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9. Caladium, or “elephant ear”

Whatever you call it, caladium is a favorite for its colorful leaves. However, it’s bad news if ingested by your dog. Elephant ear can cause swelling and burning of the mouth and tongue, excessive salivation, and vomiting.

Alternative: Peperomia caperata

For a similar size and heart-shaped leaf, try peperomia. This plant also blooms annually, with interesting flowers that look like tails.

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10. Dracaena fragrans, or “corn plant”

Vomiting—sometimes with blood—is the main symptom when the corn plant is ingested, but it can also lead to loss of appetite and depression.

Alternative: money tree

If you’re looking for a similar small tree look, without the ill effects, try a money tree instead. It’s hardy, needs very little care, and according to Feng Shui experts, might bring luck if you put it in the right spot.

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11. Asparagus fern

It doesn’t just cause vomiting and diarrhea if ingested—it can also create skin irritation if your dog is exposed to it repeatedly.

Alternative: Boston fern

If you’d like a pet safe fern, try the Boston fern. Boston ferns are easy to care for if you know what they like: cool temperatures, high humidity, and indirect light.

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12. Desert rose

Nothing beats the desert rose’s ancient-looking trunk and gorgeous blooms, but if your dog gets a bite, it’s not going to be pretty. Symptoms include vomiting, diarrhea, depression, irregular heart rhythm, and even death.

Alternative: African violet

While it’s a sacrifice in the height department, the African violet will delight you with beautiful purple blooms, without the worry.

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13. Bird of paradise

The bird of paradise is an exquisite house plant, named after the flamboyant plumage of its namesake. If your dog finds it appealing enough to eat, you can expect nausea, vomiting, and drowsiness.

Alternative: tiger orchid

For an exotic flower that’s also named after an animal, try the tiger orchid instead. Like the bird of paradise, tiger orchids like tropical conditions, and benefit from living in a prime spot like a bathroom windowsill.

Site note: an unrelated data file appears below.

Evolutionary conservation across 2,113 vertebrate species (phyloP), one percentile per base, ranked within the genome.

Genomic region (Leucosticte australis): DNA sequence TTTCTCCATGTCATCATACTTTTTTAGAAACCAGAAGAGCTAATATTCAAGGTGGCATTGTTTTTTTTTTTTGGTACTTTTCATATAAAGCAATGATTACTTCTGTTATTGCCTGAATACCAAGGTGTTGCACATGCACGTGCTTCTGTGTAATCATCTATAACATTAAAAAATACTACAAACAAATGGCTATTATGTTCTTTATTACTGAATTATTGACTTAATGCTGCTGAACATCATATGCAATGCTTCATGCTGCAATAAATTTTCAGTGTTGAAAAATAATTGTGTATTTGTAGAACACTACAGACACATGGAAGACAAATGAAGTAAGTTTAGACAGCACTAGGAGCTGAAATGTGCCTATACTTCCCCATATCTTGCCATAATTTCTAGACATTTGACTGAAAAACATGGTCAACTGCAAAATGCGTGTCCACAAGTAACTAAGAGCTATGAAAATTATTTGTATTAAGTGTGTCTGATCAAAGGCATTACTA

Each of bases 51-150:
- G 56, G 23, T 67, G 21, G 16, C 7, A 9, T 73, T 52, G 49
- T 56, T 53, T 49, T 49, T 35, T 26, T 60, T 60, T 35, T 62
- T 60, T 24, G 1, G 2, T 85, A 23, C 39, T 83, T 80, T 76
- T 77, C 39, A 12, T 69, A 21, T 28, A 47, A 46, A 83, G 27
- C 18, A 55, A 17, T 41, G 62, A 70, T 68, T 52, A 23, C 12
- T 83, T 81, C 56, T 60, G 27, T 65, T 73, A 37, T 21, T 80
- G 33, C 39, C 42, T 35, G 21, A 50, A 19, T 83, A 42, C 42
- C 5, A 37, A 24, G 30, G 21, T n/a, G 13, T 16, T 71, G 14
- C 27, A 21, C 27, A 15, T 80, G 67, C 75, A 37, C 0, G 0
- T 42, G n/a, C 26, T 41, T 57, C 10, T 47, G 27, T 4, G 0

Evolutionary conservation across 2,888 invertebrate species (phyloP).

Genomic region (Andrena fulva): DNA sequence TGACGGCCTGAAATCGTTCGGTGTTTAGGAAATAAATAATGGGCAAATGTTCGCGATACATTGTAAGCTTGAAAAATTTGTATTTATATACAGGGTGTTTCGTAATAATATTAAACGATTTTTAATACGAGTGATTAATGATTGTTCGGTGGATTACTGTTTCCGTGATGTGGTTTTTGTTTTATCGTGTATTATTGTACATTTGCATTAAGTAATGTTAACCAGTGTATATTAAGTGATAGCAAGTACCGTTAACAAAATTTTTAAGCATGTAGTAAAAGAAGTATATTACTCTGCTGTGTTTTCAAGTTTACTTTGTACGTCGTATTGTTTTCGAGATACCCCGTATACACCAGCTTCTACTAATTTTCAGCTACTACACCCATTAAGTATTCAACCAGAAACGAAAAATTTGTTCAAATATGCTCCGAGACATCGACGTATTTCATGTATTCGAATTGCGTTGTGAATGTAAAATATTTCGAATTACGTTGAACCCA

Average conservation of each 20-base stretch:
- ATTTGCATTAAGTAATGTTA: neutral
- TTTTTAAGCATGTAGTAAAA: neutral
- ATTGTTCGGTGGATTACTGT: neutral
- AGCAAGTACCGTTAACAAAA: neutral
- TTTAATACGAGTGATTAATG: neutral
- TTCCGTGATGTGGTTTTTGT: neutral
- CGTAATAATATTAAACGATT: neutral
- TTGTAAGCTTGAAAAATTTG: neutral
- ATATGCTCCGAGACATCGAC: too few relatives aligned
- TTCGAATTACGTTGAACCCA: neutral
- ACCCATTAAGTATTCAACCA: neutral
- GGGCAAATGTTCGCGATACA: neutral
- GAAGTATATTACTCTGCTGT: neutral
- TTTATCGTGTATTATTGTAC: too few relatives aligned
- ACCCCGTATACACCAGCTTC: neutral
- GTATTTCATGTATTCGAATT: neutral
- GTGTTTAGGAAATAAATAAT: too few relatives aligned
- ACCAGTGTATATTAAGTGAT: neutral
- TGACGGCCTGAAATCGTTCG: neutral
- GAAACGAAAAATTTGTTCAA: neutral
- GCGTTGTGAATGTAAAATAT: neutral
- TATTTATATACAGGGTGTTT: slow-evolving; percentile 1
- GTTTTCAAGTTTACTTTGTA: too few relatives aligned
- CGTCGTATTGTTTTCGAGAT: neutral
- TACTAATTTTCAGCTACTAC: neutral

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14. Peace lily

The peace lily is a choice house plant for those who want to create an elegant, minimalist look. But if your dog eats it, it’s not worth it. Peace lily can cause intense oral irritation, excessive drooling, and difficulty swallowing.

Alternative: moth orchid

For an indoor flower in the same sophisticated white, try the moth orchid. Like most orchids, moth orchids prefer warm and humid conditions, with plenty of indirect sunlight.

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15. Chinese evergreen

The Chinese evergreen (pictured in the back of the basket above) is a great plant for people who want to add a splash of green to a room without much light. But this easygoing plant is hard on dogs who eat it and can lead to oral pain and swelling, vomiting, and difficulty swallowing.

Alternative: wax plant (Hoya)

For a safer variegated leaf, try a wax plant, or Hoya. A Hoya might need a little more light, but they’re still low maintenance, and, unlike the Chinese evergreen, might bless you with some star-shaped blooms.

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Have a house plant that’s not covered here or something in the garden you’re not sure about? Wondering what all the house plants poisonous to dogs are? Check out our list of poisonous plants to dogs and cats to make sure it’s safe for your pets.